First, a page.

O'Dell, born on May 23, 1898, entered the world by a different name, Odell Gabriel Scott. Related to the explorer and author Sir Walter Scott, O'Dell grew up in Los Angeles, California, when it was still a rural community. Horses out-numbered automobiles. O'Dell loved to read, and he enjoyed the sea. Though his family moved frequently because his father worked for the Union Pacific Railroad, they never lived far from the ocean. With water nearby, adventures waited for O'Dell around every corner.
A smart boy in school, O'Dell never found reason to study. His teachers praised his intelligence and wished they had more students like him in their classrooms. He graduated from Long Beach Polytechnic High School believing himself to be gifted scholastically as well as gifted physically as a track star. Before he ventured off to college, World War I began, and O'Dell enlisted. Training to be an officer, he earned his commission. Yet the war ended, and he didn't see action abroad. Wanting to be a writer of historical novels like his ancestor, O'Dell attended college, four colleges in total. He realized with shock that he wasn't as bright or as athletic as he thought he was. Many smarter, quicker students attended college, and they had learned how to study along the way to higher education. As he moved from college to college, he took the courses that interested him and advanced the learning of his chosen craft. He studied for knowledge rather than for a diploma.
After leaving Stanford, O'Dell found work in Hollywood at the Palmer Photoplay Company where he edited movie scripts. At this point in his life, in 1924, O'Dell wrote his first book. Moving on with his film career, he became a set dresser for Paramount Pictures and then a cameraman for Metro-Goldwyn-Mayer. While filming the silent version of Ben Hur, O'Dell found Italy captivating and stayed. He took classes at the University of Rome and lived in the villa once occupied by Galileo. Though he penned his first adult novel in Italy, it wasn't ever published, and he destroyed it. His time in Italy over, O'Dell returned to the United States.
His employment this time involved writing. O'Dell worked for the Los Angeles Times as a book editor and then at the Los Angeles Mirror as a book columnist. While typing his name for the by-line on an article, the typesetter confused O'Dell's name. Previously he had been writing using his given name, Odell Scott. However, the new name, Scott O'Dell, struck him, and he changed it legally to this name we recognize today. O'Dell continued penning books, deciding to be a full-time author, and wrote a novel in 1934. He contributed articles and stories to magazines and newspapers before World War II broke out. Then O'Dell volunteered for the U.S. Air Force and later resumed writing adult books. He also returned to being a book editor, this time for the Los Angeles Daily News until it went out of business. The world of free-lancing writing beckoned him again.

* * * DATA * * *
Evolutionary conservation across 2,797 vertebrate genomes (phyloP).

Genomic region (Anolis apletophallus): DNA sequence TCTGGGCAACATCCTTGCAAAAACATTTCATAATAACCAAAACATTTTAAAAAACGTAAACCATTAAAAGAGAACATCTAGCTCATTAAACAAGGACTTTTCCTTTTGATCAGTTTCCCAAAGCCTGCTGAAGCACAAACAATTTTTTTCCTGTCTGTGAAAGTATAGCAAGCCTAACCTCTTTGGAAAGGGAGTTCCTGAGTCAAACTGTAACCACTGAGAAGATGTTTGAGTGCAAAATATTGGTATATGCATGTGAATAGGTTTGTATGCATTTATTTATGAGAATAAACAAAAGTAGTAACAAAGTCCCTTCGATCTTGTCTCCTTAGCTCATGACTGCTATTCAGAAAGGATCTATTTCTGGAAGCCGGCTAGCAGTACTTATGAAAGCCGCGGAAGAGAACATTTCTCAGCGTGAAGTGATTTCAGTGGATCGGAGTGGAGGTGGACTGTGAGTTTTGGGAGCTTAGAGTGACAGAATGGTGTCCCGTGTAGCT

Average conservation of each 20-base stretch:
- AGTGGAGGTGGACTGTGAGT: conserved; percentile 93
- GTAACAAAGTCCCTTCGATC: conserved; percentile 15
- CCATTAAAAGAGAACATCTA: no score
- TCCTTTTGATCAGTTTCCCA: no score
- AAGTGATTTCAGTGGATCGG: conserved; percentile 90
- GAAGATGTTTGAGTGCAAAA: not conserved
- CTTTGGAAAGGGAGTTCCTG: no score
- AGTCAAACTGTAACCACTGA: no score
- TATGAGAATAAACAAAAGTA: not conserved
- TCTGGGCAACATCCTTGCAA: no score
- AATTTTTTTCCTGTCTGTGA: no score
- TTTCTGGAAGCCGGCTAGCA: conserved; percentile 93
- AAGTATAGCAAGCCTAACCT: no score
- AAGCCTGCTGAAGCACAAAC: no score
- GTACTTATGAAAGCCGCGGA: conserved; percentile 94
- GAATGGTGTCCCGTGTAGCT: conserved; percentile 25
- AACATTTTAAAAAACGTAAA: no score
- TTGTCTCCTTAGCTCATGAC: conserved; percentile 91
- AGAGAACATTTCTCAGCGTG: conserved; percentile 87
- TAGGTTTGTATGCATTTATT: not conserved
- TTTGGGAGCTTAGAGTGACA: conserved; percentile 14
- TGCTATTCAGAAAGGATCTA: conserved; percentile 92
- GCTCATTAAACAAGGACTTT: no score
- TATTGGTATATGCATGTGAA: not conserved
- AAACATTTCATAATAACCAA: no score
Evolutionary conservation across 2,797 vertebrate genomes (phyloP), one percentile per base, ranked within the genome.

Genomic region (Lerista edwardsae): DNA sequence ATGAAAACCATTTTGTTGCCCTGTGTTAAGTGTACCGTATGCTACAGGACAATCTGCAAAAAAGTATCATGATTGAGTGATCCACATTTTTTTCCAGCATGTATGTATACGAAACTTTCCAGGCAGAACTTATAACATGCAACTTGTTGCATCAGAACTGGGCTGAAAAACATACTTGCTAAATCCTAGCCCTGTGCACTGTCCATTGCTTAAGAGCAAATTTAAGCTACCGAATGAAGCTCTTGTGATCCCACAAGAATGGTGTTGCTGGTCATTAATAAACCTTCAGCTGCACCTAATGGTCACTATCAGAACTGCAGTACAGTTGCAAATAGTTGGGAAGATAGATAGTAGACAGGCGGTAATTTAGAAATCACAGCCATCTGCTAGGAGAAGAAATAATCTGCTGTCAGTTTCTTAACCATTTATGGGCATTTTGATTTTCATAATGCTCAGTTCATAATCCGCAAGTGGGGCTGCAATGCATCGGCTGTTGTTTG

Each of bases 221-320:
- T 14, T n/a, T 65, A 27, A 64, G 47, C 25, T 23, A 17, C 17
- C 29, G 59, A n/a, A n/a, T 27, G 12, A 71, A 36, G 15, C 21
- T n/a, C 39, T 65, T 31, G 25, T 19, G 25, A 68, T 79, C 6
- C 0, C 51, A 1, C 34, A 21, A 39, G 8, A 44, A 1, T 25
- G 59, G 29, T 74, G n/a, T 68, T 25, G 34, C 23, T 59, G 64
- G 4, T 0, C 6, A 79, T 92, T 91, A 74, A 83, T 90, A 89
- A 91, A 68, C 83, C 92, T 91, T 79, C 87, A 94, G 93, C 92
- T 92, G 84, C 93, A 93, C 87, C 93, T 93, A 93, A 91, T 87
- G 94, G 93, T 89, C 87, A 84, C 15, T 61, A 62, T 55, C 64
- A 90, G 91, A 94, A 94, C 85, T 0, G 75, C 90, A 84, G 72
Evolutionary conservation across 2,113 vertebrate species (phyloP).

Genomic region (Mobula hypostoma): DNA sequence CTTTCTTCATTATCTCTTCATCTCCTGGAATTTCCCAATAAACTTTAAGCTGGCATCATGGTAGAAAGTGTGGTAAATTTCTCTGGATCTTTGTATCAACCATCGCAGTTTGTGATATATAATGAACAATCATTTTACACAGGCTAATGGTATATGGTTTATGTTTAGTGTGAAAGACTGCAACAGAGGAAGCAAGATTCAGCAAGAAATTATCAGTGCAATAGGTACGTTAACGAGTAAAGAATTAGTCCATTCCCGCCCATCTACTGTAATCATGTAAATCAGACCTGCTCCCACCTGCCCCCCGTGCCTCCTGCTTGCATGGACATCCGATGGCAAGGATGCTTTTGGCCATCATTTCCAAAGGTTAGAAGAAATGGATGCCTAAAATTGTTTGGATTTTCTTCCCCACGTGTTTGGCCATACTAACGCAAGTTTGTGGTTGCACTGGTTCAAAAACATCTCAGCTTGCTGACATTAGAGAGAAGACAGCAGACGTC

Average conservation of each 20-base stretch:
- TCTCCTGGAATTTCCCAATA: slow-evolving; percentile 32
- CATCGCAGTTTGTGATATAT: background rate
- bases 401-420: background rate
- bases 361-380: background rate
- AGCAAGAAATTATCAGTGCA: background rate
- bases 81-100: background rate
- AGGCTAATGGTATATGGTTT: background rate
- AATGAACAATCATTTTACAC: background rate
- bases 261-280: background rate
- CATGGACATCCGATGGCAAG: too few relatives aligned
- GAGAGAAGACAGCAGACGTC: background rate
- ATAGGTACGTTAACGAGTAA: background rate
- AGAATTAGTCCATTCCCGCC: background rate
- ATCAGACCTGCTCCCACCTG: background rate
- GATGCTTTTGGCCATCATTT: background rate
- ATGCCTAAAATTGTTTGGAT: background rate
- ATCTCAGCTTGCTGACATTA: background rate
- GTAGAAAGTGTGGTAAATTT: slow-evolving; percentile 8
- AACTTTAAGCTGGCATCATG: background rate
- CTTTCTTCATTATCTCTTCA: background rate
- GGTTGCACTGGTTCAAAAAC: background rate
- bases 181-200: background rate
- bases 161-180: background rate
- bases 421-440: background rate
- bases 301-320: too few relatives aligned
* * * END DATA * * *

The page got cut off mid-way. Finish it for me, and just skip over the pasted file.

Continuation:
Having written exclusively for adults thus far in his career, O'Dell, already sixty years old, wrote a novel for children. Only at first, he didn't realize what he'd done. Coming across a story about a girl who lived alone on an island for eighteen years, he reconstructed it into a novel. When he showed it to a friend, she thought it was written for children and was rather well-written, too. Critically acclaimed, The Island of the Blue Dolphins, earned O'Dell a Newbery Medal in 1961. During his new career as a children's author, he penned twenty-five novels in a time-span of twenty-nine years. Of these books, four won the Newbery Honor Award: Sing Down the Moon, The King's Fifth, Back Star, Bright Dawn, and The Black Pearl. He also received the Hans Christian Andersen Award for lifetime achievement in 1972. Toward the end of his life, O'Dell created the Scott O'Dell Historical Fiction Award to go to a writer of a historical fiction novel set in the Americas. O'Dell himself won the $5,000 prize in 1986 when The Bulletin of the Center for Children's Books awarded him.
Exploring historical events, portraying his love and respect for wildlife, delving into timeless inner struggles and survival, and exemplifying the triumph of right over wrong, O'Dell has touched several generations of readers through his novels. While he was alive, his fan mail was tremendous as kids wrote to him, asking questions and thanking him for his books. A few of his books have been made into films and translated into several languages. Writing up until his death, O'Dell passed away on October 15, 1989, from prostrate cancer. His memory lives on as many new readers find fascination in O'Dell's richly rewarding fiction.
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